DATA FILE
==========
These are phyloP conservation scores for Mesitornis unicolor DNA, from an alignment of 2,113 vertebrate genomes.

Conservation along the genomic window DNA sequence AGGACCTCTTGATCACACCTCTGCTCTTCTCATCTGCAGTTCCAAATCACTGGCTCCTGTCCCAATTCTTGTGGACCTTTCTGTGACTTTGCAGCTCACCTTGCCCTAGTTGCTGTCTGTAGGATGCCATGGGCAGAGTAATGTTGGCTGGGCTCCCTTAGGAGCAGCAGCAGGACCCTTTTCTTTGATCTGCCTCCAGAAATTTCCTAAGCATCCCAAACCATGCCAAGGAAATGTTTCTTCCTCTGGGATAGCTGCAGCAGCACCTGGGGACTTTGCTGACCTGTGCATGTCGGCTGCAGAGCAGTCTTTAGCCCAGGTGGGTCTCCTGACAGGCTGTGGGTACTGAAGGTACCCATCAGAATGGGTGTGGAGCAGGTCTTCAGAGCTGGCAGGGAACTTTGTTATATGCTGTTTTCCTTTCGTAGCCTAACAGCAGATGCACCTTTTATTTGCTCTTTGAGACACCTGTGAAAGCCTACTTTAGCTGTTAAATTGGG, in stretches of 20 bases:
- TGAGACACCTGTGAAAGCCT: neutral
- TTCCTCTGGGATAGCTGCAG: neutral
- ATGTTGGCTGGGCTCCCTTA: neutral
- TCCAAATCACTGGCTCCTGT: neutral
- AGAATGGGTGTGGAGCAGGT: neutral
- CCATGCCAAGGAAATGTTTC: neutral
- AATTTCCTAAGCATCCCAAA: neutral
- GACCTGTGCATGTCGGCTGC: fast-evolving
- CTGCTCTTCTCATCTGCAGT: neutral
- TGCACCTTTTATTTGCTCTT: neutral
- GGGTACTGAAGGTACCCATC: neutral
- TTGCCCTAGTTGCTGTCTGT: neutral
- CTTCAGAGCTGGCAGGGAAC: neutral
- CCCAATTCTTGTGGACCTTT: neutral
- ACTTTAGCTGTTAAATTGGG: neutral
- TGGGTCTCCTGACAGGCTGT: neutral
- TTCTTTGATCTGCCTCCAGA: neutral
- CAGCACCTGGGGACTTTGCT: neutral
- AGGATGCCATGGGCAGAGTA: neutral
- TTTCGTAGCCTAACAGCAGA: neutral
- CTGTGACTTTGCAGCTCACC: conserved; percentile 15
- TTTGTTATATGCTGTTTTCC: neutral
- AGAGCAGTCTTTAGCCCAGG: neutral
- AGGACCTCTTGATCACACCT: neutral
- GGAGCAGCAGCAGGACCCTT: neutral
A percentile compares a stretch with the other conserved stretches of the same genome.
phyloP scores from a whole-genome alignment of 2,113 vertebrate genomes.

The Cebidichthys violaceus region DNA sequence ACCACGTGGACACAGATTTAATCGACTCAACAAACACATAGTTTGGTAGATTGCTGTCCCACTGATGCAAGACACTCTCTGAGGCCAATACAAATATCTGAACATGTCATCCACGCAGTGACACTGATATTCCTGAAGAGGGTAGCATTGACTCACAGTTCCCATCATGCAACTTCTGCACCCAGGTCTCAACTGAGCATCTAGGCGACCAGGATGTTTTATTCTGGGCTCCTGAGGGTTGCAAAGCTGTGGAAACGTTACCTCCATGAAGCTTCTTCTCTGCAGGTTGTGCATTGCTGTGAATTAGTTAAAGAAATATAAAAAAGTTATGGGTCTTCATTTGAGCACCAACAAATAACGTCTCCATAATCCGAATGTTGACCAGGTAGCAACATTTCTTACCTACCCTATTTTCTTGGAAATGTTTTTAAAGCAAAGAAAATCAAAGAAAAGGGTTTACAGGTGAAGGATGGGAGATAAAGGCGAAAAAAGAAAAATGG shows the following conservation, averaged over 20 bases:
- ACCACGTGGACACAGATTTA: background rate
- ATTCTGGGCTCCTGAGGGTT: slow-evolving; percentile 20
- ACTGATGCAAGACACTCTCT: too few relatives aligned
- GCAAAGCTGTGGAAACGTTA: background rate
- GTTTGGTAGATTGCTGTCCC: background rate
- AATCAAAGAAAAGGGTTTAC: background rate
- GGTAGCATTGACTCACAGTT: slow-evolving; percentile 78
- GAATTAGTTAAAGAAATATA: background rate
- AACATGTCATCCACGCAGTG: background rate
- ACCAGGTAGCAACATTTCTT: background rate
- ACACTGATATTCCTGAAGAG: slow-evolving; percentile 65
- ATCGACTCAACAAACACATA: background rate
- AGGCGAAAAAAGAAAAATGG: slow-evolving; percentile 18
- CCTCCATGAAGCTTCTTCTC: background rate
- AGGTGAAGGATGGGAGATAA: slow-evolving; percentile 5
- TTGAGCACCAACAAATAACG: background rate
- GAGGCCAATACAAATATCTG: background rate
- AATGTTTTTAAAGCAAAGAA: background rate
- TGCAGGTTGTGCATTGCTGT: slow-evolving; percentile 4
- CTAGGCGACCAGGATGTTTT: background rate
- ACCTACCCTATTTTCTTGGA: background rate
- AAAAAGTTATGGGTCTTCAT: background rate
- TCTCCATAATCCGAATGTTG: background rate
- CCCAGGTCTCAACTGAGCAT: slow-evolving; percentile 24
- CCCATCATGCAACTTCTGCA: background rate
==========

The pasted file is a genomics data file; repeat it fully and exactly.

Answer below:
These are phyloP conservation scores for Mesitornis unicolor DNA, from an alignment of 2,113 vertebrate genomes.

Conservation along the genomic window DNA sequence AGGACCTCTTGATCACACCTCTGCTCTTCTCATCTGCAGTTCCAAATCACTGGCTCCTGTCCCAATTCTTGTGGACCTTTCTGTGACTTTGCAGCTCACCTTGCCCTAGTTGCTGTCTGTAGGATGCCATGGGCAGAGTAATGTTGGCTGGGCTCCCTTAGGAGCAGCAGCAGGACCCTTTTCTTTGATCTGCCTCCAGAAATTTCCTAAGCATCCCAAACCATGCCAAGGAAATGTTTCTTCCTCTGGGATAGCTGCAGCAGCACCTGGGGACTTTGCTGACCTGTGCATGTCGGCTGCAGAGCAGTCTTTAGCCCAGGTGGGTCTCCTGACAGGCTGTGGGTACTGAAGGTACCCATCAGAATGGGTGTGGAGCAGGTCTTCAGAGCTGGCAGGGAACTTTGTTATATGCTGTTTTCCTTTCGTAGCCTAACAGCAGATGCACCTTTTATTTGCTCTTTGAGACACCTGTGAAAGCCTACTTTAGCTGTTAAATTGGG, in stretches of 20 bases:
- TGAGACACCTGTGAAAGCCT: neutral
- TTCCTCTGGGATAGCTGCAG: neutral
- ATGTTGGCTGGGCTCCCTTA: neutral
- TCCAAATCACTGGCTCCTGT: neutral
- AGAATGGGTGTGGAGCAGGT: neutral
- CCATGCCAAGGAAATGTTTC: neutral
- AATTTCCTAAGCATCCCAAA: neutral
- GACCTGTGCATGTCGGCTGC: fast-evolving
- CTGCTCTTCTCATCTGCAGT: neutral
- TGCACCTTTTATTTGCTCTT: neutral
- GGGTACTGAAGGTACCCATC: neutral
- TTGCCCTAGTTGCTGTCTGT: neutral
- CTTCAGAGCTGGCAGGGAAC: neutral
- CCCAATTCTTGTGGACCTTT: neutral
- ACTTTAGCTGTTAAATTGGG: neutral
- TGGGTCTCCTGACAGGCTGT: neutral
- TTCTTTGATCTGCCTCCAGA: neutral
- CAGCACCTGGGGACTTTGCT: neutral
- AGGATGCCATGGGCAGAGTA: neutral
- TTTCGTAGCCTAACAGCAGA: neutral
- CTGTGACTTTGCAGCTCACC: conserved; percentile 15
- TTTGTTATATGCTGTTTTCC: neutral
- AGAGCAGTCTTTAGCCCAGG: neutral
- AGGACCTCTTGATCACACCT: neutral
- GGAGCAGCAGCAGGACCCTT: neutral
A percentile compares a stretch with the other conserved stretches of the same genome.
phyloP scores from a whole-genome alignment of 2,113 vertebrate genomes.

The Cebidichthys violaceus region DNA sequence ACCACGTGGACACAGATTTAATCGACTCAACAAACACATAGTTTGGTAGATTGCTGTCCCACTGATGCAAGACACTCTCTGAGGCCAATACAAATATCTGAACATGTCATCCACGCAGTGACACTGATATTCCTGAAGAGGGTAGCATTGACTCACAGTTCCCATCATGCAACTTCTGCACCCAGGTCTCAACTGAGCATCTAGGCGACCAGGATGTTTTATTCTGGGCTCCTGAGGGTTGCAAAGCTGTGGAAACGTTACCTCCATGAAGCTTCTTCTCTGCAGGTTGTGCATTGCTGTGAATTAGTTAAAGAAATATAAAAAAGTTATGGGTCTTCATTTGAGCACCAACAAATAACGTCTCCATAATCCGAATGTTGACCAGGTAGCAACATTTCTTACCTACCCTATTTTCTTGGAAATGTTTTTAAAGCAAAGAAAATCAAAGAAAAGGGTTTACAGGTGAAGGATGGGAGATAAAGGCGAAAAAAGAAAAATGG shows the following conservation, averaged over 20 bases:
- ACCACGTGGACACAGATTTA: background rate
- ATTCTGGGCTCCTGAGGGTT: slow-evolving; percentile 20
- ACTGATGCAAGACACTCTCT: too few relatives aligned
- GCAAAGCTGTGGAAACGTTA: background rate
- GTTTGGTAGATTGCTGTCCC: background rate
- AATCAAAGAAAAGGGTTTAC: background rate
- GGTAGCATTGACTCACAGTT: slow-evolving; percentile 78
- GAATTAGTTAAAGAAATATA: background rate
- AACATGTCATCCACGCAGTG: background rate
- ACCAGGTAGCAACATTTCTT: background rate
- ACACTGATATTCCTGAAGAG: slow-evolving; percentile 65
- ATCGACTCAACAAACACATA: background rate
- AGGCGAAAAAAGAAAAATGG: slow-evolving; percentile 18
- CCTCCATGAAGCTTCTTCTC: background rate
- AGGTGAAGGATGGGAGATAA: slow-evolving; percentile 5
- TTGAGCACCAACAAATAACG: background rate
- GAGGCCAATACAAATATCTG: background rate
- AATGTTTTTAAAGCAAAGAA: background rate
- TGCAGGTTGTGCATTGCTGT: slow-evolving; percentile 4
- CTAGGCGACCAGGATGTTTT: background rate
- ACCTACCCTATTTTCTTGGA: background rate
- AAAAAGTTATGGGTCTTCAT: background rate
- TCTCCATAATCCGAATGTTG: background rate
- CCCAGGTCTCAACTGAGCAT: slow-evolving; percentile 24
- CCCATCATGCAACTTCTGCA: background rate